Right? Now let’s assume you have a smart toilet and you have a healthcare insurance
company. You’re laughing guys but that’s where we’re heading up to. So, that’s,
so that’s some of the things that we talk about. Smart everything.
Work mobility. How many of you basically go into an office, sit down and do work? Don’t
do it. The work goes wherever you are. If you’re like me you spend a lot of time in
Starbucks doing your work and other places, but we’re not going to talk about that.
But it’s not just that work itself is mobile that you do work in the mobile sense. The
work itself now has become mobile and it’s now crossing enterprise boundaries, that I
may start a transaction in my, you know on my computer and it may go to my payroll company
and do one thing, and then go from my payroll company to my benefits company, and then go
from my benefits company back to my HR Department. So, work itself has become mobile in this
process. Before I go to this slide, one of the things
that we’ve learned in my group, how many people think technology drives change? You’re
used to me now, so only a few of you are going to be foolish enough to raise your hands.
It doesn’t. Technology enables, facilitates, and accelerates changes that want to take
place already. When you start really examining what we think are the drive the changes that
were driven by technology, at the fringes you can see people were already trying to
do those things. They just didn’t have the capabilities available to them. So, one of
the major changes that we’ve done in our forecasting process is we don’t look at
technology and say this is what is going to change, we look at the changes that are taking
place in the economy, in the social situation, the government regulatory situation, socially
what people are doing and let those dictate what changes want to take place and in back
end look at technologies that will enable, accelerate, or facilitate that.
So, we put all of this together. We put, come out with what are scenarios. The first scenario
that we’ve been working on is something we call the serendipity economy. You know
one of the basic concepts of business is I create value as I go through my supply chain
and my manufacturing process that work in progress has a certain value. The concept
of the serendipity economy is that value only exists in a moment. It’s there and then
it totally disappears. Your smartphones are a good example of that. Your smartphone has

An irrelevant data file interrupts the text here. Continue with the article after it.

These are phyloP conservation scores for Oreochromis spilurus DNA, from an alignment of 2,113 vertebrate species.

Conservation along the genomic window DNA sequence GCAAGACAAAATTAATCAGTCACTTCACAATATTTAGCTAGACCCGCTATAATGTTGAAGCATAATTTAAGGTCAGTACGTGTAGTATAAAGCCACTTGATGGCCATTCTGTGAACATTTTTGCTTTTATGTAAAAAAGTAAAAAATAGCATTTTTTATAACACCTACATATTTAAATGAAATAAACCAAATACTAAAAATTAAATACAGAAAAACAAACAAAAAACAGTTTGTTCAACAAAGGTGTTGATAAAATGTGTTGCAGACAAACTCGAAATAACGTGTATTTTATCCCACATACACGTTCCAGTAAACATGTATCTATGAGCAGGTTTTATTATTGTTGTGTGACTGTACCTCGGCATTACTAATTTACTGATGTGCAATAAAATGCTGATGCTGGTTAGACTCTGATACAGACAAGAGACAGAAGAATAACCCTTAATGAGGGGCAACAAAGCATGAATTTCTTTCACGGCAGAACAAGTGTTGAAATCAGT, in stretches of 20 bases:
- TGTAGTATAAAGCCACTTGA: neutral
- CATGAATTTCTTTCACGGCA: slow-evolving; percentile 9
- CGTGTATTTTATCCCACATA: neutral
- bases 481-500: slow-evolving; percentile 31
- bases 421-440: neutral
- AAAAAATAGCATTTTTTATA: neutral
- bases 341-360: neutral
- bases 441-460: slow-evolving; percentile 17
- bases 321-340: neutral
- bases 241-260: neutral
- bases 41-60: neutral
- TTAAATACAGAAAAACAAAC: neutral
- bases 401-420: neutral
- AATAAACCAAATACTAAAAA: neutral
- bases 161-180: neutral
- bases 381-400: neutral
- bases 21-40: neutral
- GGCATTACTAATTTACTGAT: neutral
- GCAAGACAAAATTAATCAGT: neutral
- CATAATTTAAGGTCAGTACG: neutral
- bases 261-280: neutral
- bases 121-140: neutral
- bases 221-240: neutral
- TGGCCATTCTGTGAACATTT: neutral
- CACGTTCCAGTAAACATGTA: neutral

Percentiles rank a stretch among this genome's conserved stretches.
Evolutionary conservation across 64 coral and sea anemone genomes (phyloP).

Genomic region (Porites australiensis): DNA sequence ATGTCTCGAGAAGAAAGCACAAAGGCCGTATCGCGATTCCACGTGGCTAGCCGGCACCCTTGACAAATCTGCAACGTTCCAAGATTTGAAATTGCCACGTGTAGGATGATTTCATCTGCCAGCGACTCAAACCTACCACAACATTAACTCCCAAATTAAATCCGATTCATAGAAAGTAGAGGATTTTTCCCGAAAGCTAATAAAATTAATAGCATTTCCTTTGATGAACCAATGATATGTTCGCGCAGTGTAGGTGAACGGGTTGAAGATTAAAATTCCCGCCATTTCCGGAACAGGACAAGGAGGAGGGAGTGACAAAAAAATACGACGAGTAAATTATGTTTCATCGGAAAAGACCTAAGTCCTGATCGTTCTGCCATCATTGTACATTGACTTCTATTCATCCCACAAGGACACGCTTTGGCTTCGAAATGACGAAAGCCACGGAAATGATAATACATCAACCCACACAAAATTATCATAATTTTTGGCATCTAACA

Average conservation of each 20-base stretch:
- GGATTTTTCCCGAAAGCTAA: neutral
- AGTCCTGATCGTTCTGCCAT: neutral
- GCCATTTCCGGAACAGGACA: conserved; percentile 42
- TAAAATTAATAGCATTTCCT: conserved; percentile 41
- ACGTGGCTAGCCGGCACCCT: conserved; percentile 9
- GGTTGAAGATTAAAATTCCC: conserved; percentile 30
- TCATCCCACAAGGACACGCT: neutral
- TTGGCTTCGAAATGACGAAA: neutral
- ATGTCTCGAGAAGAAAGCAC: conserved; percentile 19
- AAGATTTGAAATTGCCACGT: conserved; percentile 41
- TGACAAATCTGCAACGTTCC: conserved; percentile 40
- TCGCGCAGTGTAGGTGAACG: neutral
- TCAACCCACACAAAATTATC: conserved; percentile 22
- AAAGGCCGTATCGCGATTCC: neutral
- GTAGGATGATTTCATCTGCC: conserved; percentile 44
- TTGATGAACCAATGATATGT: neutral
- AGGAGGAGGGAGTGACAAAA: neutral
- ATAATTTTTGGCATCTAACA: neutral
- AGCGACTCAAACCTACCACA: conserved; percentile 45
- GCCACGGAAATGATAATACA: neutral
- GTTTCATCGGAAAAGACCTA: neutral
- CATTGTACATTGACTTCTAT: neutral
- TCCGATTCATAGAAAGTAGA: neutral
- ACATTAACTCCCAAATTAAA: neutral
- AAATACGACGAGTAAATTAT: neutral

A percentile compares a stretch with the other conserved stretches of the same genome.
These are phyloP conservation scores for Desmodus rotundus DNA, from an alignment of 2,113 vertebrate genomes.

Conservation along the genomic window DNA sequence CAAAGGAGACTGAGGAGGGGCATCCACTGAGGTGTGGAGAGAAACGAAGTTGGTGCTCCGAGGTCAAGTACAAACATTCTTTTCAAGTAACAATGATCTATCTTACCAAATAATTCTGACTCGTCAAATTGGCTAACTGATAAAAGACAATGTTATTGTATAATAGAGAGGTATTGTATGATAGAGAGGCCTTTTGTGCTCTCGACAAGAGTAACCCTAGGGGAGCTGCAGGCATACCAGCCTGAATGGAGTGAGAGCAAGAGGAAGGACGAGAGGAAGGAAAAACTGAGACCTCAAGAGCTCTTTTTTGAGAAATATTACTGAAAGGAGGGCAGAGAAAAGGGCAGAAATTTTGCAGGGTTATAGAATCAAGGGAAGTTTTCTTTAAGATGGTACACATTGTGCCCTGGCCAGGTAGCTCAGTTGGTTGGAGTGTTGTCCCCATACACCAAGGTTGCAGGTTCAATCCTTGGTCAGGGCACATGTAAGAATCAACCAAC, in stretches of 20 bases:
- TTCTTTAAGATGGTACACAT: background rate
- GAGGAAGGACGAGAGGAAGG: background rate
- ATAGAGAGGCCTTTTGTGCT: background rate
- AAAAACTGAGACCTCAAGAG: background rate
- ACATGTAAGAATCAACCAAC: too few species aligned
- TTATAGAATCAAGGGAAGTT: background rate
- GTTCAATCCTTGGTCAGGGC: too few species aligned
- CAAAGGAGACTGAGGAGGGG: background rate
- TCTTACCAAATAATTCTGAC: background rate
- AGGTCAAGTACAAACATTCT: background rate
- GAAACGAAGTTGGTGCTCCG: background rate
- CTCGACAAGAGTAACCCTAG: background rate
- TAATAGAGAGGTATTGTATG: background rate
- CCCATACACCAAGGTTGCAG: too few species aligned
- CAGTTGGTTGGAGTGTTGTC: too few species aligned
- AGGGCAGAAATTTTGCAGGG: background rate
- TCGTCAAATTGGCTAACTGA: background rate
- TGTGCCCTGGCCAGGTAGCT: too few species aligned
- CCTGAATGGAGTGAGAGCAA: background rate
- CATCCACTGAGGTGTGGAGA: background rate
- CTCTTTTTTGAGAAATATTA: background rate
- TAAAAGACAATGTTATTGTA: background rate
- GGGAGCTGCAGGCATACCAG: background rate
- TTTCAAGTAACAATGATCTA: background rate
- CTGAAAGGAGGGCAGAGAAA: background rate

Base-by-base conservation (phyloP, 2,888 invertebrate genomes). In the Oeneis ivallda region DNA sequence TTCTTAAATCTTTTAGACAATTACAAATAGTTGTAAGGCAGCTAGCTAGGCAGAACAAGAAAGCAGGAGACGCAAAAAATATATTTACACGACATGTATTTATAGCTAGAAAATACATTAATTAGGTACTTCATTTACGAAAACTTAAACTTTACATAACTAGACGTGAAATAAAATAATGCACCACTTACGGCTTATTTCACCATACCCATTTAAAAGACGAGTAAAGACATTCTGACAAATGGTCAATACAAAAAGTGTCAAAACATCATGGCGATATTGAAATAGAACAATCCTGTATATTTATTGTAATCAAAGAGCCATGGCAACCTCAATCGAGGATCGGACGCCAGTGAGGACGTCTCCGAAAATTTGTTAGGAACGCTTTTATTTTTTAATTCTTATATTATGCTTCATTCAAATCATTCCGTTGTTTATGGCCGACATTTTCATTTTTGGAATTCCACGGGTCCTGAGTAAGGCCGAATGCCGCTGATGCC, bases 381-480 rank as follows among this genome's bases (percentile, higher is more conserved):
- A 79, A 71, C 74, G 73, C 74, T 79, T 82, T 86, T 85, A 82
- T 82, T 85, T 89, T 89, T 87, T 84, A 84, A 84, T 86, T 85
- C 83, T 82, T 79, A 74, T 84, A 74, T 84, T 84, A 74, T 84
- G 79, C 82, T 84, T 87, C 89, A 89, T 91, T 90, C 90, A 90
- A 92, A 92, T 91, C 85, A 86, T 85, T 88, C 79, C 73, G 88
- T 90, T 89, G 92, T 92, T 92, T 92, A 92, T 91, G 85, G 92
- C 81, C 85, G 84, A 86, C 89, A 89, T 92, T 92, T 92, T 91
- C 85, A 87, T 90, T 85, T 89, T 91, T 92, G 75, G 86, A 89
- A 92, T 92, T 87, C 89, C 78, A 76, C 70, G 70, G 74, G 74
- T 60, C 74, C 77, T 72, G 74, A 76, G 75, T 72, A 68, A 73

a certain value, right? I can make a phone call with my smartphone. Now you’re in this
strange city you’ve never been in before and you’re lost. The value of the smartphone
went up in that instance didn’t it because it has a GPA and a map situation, map application.
You can now figure out not only where you are but how to get to where you want to go
to. So, the value of that smartphone went from here to there real quick. Once you get
to where you’re going to it’s gone again. Right? Now as you’re looking at your smartphone
you’re walking down the street you realize you’re hungry. You go to the (unintelligible)
and you say you know I really like Chinese food is there a Chinese restaurant nearby?
Yes, there’s one right here. So, suddenly the value went up even more and on top of
that you have four friends in this city that you didn’t know about and you want me to
give em a call and you can meet em for lunch. That’s the serendipity economy. Value takes
place in an instant. As a lot of implications associated with it the key one is that companies
move away from delivering the products and services and move towards making capabilities
available to their customers. That the customers can then combine into a value proposition
in that particular moment. How many people have ever done any complexity
theory work or looked at complexity theory? What we’re find…very good. Santa Fe Institute,
right? Humm? Ahh. Cool. What we’re finding is and, and, and this doesn’t go over very
well with, with business IT people. What we’re finding is the world that business have been
living in is basically a simple world. Now they won’t, you know they’ll go wait a
minute; you obviously haven’t implemented SAP anywhere have you? No, it’s actually
a very, very simple world, because the rules are very, it’s a very simple rule world.
And what you have in a simple environment is if you want to succeed you apply best practice.